The spring of our discontent

    It’s hot then it’s cold. You’re yes then you’re no. We’re in then we’re out. Temps up then it’s down. The Evanston spring can be more frustrating than bubblegum pop.

    This trick seems particularly cruel given that so much anticipation is built around finally shaking off the winter. As soon as temperatures get just above 50 degrees, students will scramble to air out their shorts, sundresses and tank tops that have been gathering dust in their closets since November. As spring makes up its mind whether to actually start, it causes trouble for the over-zealous and the over-cautious alike; freezing those baring their knees and boiling those still in down jackets.

    Between the trying winter and the teasing spring, it’s not uncommon to hear people complain that they wish they went to school somewhere with better weather. However, personally these winter incursions make me nostalgic. I’d like to squeeze however many last days of cold here I can.

    When it gets hot outside, all I want to do is lie out in the sun and chill. That’s much easier said than done though at this school. There are so many opportunities provided here, I often worry I’m not taking advantage of enough of them. I like having the cold there to push me: to shiver me awake in the morning, make it seem not so terrible to study in the warmth of the library, quicken my steps so I’m not late to class, make me want to move more.

    I’ll concede, though, that it’s hard to make yourself get out there and do things when you dread stepping outside. Seasonal depression is no joke, and its symptoms can become magnified when so many people become shut in by the harsh weather. For those who hate living on the planet Hoth, I’d encourage them to try and look ahead, that the experience might help them appreciate just how nice the nice weather really is. If you went to school somewhere below the Mason-Dixon line, you probably wouldn’t bat an eyelash at a 70-degree day, but here it is an event.

    As graduation looms (knock on wood), I’ve come to feel that this is one of the things about Northwestern I will miss the most: the winter as a test. Northwestern is a tough school. Between the academic standards, quarter system, and general student ambition, it’s hard to imagine a student will ever spend four years here without being challenged. The weather is no exception. In the darkest, coldest days of winter, it can really seem like the world is conspiring against your success, but once it eases up you discover it’s only helped expand the limits of what you can endure.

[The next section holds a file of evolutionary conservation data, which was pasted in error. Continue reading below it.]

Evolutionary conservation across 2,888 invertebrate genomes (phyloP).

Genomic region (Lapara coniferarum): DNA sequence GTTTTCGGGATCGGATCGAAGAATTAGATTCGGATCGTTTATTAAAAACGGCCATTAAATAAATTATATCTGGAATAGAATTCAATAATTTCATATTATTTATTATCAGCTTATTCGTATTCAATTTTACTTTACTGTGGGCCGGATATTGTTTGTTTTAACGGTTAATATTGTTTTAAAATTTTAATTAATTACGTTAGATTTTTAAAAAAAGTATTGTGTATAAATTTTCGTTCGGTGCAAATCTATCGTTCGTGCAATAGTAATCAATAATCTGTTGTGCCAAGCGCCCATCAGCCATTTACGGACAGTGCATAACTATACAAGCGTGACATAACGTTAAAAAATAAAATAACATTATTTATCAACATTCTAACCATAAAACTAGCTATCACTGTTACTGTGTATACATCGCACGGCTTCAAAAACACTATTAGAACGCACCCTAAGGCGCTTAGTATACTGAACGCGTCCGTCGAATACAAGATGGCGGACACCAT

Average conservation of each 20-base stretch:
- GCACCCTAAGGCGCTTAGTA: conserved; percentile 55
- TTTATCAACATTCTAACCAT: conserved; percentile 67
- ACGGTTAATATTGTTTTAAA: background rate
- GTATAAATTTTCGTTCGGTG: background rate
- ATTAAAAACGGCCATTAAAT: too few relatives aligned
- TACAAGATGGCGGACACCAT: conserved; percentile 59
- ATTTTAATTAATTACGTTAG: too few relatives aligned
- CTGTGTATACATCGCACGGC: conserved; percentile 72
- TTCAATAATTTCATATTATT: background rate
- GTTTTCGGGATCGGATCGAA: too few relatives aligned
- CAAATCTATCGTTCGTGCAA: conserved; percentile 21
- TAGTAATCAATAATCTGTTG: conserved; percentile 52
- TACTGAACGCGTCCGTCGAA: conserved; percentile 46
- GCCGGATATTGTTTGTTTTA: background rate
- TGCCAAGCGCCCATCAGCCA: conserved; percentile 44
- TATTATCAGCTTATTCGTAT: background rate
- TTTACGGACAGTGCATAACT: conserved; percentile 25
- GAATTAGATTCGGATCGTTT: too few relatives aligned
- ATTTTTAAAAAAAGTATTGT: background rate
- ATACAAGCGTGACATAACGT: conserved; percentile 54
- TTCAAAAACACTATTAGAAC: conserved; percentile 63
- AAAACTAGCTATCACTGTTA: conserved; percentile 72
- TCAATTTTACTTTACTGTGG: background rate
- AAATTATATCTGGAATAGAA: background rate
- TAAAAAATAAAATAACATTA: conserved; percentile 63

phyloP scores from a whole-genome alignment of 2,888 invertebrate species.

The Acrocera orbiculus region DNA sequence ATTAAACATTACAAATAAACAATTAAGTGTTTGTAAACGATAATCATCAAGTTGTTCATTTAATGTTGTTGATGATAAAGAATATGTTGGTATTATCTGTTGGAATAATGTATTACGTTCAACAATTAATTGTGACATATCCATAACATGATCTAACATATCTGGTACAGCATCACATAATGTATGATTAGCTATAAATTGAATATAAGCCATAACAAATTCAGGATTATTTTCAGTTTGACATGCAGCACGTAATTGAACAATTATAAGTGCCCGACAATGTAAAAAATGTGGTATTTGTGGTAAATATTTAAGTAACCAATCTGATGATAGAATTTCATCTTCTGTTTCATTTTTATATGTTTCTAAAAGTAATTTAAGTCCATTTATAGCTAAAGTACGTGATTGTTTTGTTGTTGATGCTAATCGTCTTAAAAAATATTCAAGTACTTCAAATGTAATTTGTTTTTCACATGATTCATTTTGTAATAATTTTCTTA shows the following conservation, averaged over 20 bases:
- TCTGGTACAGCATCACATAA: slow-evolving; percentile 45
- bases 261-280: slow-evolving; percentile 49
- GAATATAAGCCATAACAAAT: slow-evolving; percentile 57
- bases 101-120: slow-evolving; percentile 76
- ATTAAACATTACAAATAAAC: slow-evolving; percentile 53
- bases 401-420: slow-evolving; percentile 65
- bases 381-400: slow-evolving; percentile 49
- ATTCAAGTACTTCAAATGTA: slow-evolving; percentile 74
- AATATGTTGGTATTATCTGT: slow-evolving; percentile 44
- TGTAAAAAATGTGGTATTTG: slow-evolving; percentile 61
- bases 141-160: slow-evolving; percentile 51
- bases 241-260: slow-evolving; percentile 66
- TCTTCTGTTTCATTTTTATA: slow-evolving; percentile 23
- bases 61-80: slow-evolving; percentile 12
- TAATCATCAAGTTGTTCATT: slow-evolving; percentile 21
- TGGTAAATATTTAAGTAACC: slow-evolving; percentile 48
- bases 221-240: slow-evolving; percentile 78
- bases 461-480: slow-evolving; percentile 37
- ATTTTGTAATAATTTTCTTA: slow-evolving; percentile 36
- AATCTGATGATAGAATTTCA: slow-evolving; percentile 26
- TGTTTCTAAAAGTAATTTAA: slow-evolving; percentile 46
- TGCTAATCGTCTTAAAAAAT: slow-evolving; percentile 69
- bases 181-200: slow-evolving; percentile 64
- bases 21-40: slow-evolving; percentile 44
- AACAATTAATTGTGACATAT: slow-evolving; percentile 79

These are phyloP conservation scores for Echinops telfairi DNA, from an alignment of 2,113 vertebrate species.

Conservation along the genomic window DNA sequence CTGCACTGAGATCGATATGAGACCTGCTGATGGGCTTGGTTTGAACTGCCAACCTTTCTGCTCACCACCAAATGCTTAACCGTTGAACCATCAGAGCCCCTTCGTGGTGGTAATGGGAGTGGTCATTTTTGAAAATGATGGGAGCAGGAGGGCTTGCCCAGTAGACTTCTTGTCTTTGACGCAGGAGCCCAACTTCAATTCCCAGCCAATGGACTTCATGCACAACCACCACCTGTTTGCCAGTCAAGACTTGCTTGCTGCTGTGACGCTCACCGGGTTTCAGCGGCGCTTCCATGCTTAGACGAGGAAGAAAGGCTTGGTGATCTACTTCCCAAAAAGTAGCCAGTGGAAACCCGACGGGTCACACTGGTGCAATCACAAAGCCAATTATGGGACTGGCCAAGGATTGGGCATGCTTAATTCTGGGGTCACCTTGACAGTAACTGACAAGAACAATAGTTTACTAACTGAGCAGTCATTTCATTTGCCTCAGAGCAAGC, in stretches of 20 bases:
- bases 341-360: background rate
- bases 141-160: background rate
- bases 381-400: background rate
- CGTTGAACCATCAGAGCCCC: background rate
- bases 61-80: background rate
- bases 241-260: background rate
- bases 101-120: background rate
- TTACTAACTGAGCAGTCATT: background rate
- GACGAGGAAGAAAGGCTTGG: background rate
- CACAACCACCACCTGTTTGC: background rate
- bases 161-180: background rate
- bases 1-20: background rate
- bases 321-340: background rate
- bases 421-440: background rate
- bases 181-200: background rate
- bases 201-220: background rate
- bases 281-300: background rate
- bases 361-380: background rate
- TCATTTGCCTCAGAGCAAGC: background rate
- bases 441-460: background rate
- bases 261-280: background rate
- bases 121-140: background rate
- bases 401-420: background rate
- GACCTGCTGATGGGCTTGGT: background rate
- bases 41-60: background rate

On my way back to school for Winter Quarter, I often felt a twinge of pride when friends from warmer climates mock that I’m returning to subzero temperatures, and I still can’t help but smile when someone complains that for a day it was “literally below freezing” where they are.

    There are countless different experiences to live out at Northwestern, so many so that the student body can often fall into non-intersecting worlds of their own. I’d say one of the most common experiences among us all is at least at one point waking up to a frozen sun, slapping a coat on and having to throw yourself out the door to get things done. The shared hardship of winter is a bond on campus that I will miss, but – even with the occasional sprinkling of snow – spring is coming.


    blog comments powered by Disqus
    Please read our Comment Policy.